Friday, April 25, 2008

Bottom Line

It's something that's been in the air for quite a while, but just to solidify the matter, let's be outright blatant. Conservatives are far more generous than liberals. Not me, mind you -- I only care about myself ... I've learned my lesson. But statistically speaking, conservatives give far more to charity, give more blood, volunteer more time. I know that you, with your gently-hued pink soul, want to argue with it. Don't bother. I'd destroy you. Would you like that, to be destroyed verbally by me? I didn't think so. So just sit back, be quiet and learn something, for once, alright?

Arthur Brooks published "Who Really Cares", a statistical analysis of the data. His findings surprised him, but being that rare thing, an objective man, he went with the evidence. George Will summarized his findings:
-- Although liberal families' incomes average 6 percent higher than those of conservative families, conservative-headed households give, on average, 30 percent more to charity than the average liberal-headed household ($1,600 per year vs. $1,227).

-- Conservatives also donate more time and give more blood.

-- Residents of the states that voted for John Kerry in 2004 gave smaller percentages of their incomes to charity than did residents of states that voted for George Bush.

-- Bush carried 24 of the 25 states where charitable giving was above average.

-- In the 10 reddest states, in which Bush got more than 60 percent majorities, the average percentage of personal income donated to charity was 3.5. Residents of the bluest states, which gave Bush less than 40 percent, donated just 1.9 percent.

-- People who reject the idea that "government has a responsibility to reduce income inequality" give an average of four times more than people who accept that proposition.

The major factor isn't conservatism itself, as we may discern from the fact that secular conservatives are among the stingiest. It's religious conservatives. What shall we take away from this finding? That those superstitionists are so afraid of a vengeful God that they try to buy their way out of Hell? I suppose there are some cult members who think that way. For most of us though, we don't give much thought to Hell. Not on our own behalf. We have this idea of grace, see, that lets us know we don't have to be perfect. We get good things that we don't deserve, as we get bad things we don't deserve. That's not it. Grace is not about what happens to you. It's about who loves you.

I can promise you that The Planet doesn't love you. It isn't The Planet that knows when a sparrow falls. And with this in mind, this idea of grace, we conservatives are liberated to share. Tomorrow will certainly take care of itself. It may kill us, in doing so, but there's a part of us that accepts the fact that our bodies are not immortal. With this example, this knowledge, of grace, however, we can afford to be, statistically, far more generous than the lefties. It isn't the money. It's not the things. It's the human touch -- the fact that some blessing came from some actual person, not from the boundless and impersonal general fund, the welfare trough, the entitlement plantation. Some single person cared enough to give out of his own resources -- the way poor parents will go without that their children may eat well. Oh, did I say poor parents? I meant financially challenged. Their love makes them good parents.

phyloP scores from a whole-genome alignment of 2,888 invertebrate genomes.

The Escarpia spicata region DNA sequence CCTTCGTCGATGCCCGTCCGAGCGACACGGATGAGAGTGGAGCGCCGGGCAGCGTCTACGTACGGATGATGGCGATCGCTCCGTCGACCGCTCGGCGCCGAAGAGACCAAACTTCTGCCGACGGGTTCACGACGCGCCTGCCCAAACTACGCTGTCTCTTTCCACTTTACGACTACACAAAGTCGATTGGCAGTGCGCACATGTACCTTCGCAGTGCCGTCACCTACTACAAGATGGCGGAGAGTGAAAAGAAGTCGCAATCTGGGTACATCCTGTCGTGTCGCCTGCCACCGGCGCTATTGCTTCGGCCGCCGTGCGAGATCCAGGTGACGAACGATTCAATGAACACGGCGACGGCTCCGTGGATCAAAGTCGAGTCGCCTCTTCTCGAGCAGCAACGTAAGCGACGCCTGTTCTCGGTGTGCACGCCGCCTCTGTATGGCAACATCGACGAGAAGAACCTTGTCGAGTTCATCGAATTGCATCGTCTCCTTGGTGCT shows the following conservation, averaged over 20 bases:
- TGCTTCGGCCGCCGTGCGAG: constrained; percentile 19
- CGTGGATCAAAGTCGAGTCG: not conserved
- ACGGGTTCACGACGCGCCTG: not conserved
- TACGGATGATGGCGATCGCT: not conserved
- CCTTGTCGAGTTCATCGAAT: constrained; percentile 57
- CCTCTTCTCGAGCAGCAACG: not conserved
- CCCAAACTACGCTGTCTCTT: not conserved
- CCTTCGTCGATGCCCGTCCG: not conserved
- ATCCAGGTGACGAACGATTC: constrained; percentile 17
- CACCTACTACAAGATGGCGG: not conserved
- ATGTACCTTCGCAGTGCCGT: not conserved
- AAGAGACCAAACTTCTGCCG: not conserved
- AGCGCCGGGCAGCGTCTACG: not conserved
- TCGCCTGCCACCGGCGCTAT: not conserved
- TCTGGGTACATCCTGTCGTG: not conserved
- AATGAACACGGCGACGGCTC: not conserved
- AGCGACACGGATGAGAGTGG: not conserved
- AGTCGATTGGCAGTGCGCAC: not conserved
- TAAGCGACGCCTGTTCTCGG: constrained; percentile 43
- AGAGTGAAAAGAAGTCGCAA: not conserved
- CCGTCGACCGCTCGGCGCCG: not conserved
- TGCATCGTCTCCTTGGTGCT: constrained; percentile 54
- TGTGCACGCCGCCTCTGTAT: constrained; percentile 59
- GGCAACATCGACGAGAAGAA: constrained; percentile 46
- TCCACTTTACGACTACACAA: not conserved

So there's the God aspect, that makes us statistically more generous. Then there's the conservative aspect. We understand that almost always, the government just wastes. And when it does make a difference, it is often toward corruption. Nobody is owed welfare. It is charity, but unmoored from any sense of virtue, sacrifice or humanity. Gimme. Now gimme more. A nation of spoiled children. Conservatives must certainly have their shortcomings. Faith in bureaucracy isn't one of them.

Says Will, "While conservatives tend to regard giving as a personal rather than governmental responsibility, some liberals consider private charity a retrograde phenomenon -- a poor palliative for an inadequate welfare state, and a distraction from achieving adequacy by force, by increasing taxes. Ralph Nader, running for president in 2000, said: 'A society that has more justice is a society that needs less charity.'" See? He thinks that justice is the same as government handouts.

The lefty reaction is to some movie they saw once, maybe Oliver Twist, where charity was such a dirty and degrading thing. But just as sex can be made pornographic, so can any virtue be corrupted. That's what hypocrites are for. Are we to shun virtue because there are evil men? Madness. And there is something powerful, in finding your own humility. False pride hardly ever gets anyone anything worth having. Our character doesn't grow until we see that it must.

Have I made my point, amid all these words? It's that generosity is a virtue, whereas taxes are at best a necessity, and typically just a form of legal extortion. And as we saw from the data, it is along this line that conservatives divide from liberals. Make of it what you will. It's not about better or worse -- self-esteem need not enter into it. It's about effectiveness. Welfare subsidizes dependency. Charity subsidizes virtue. Which are you more moved by? Individual kindness, or a government check?


No comments: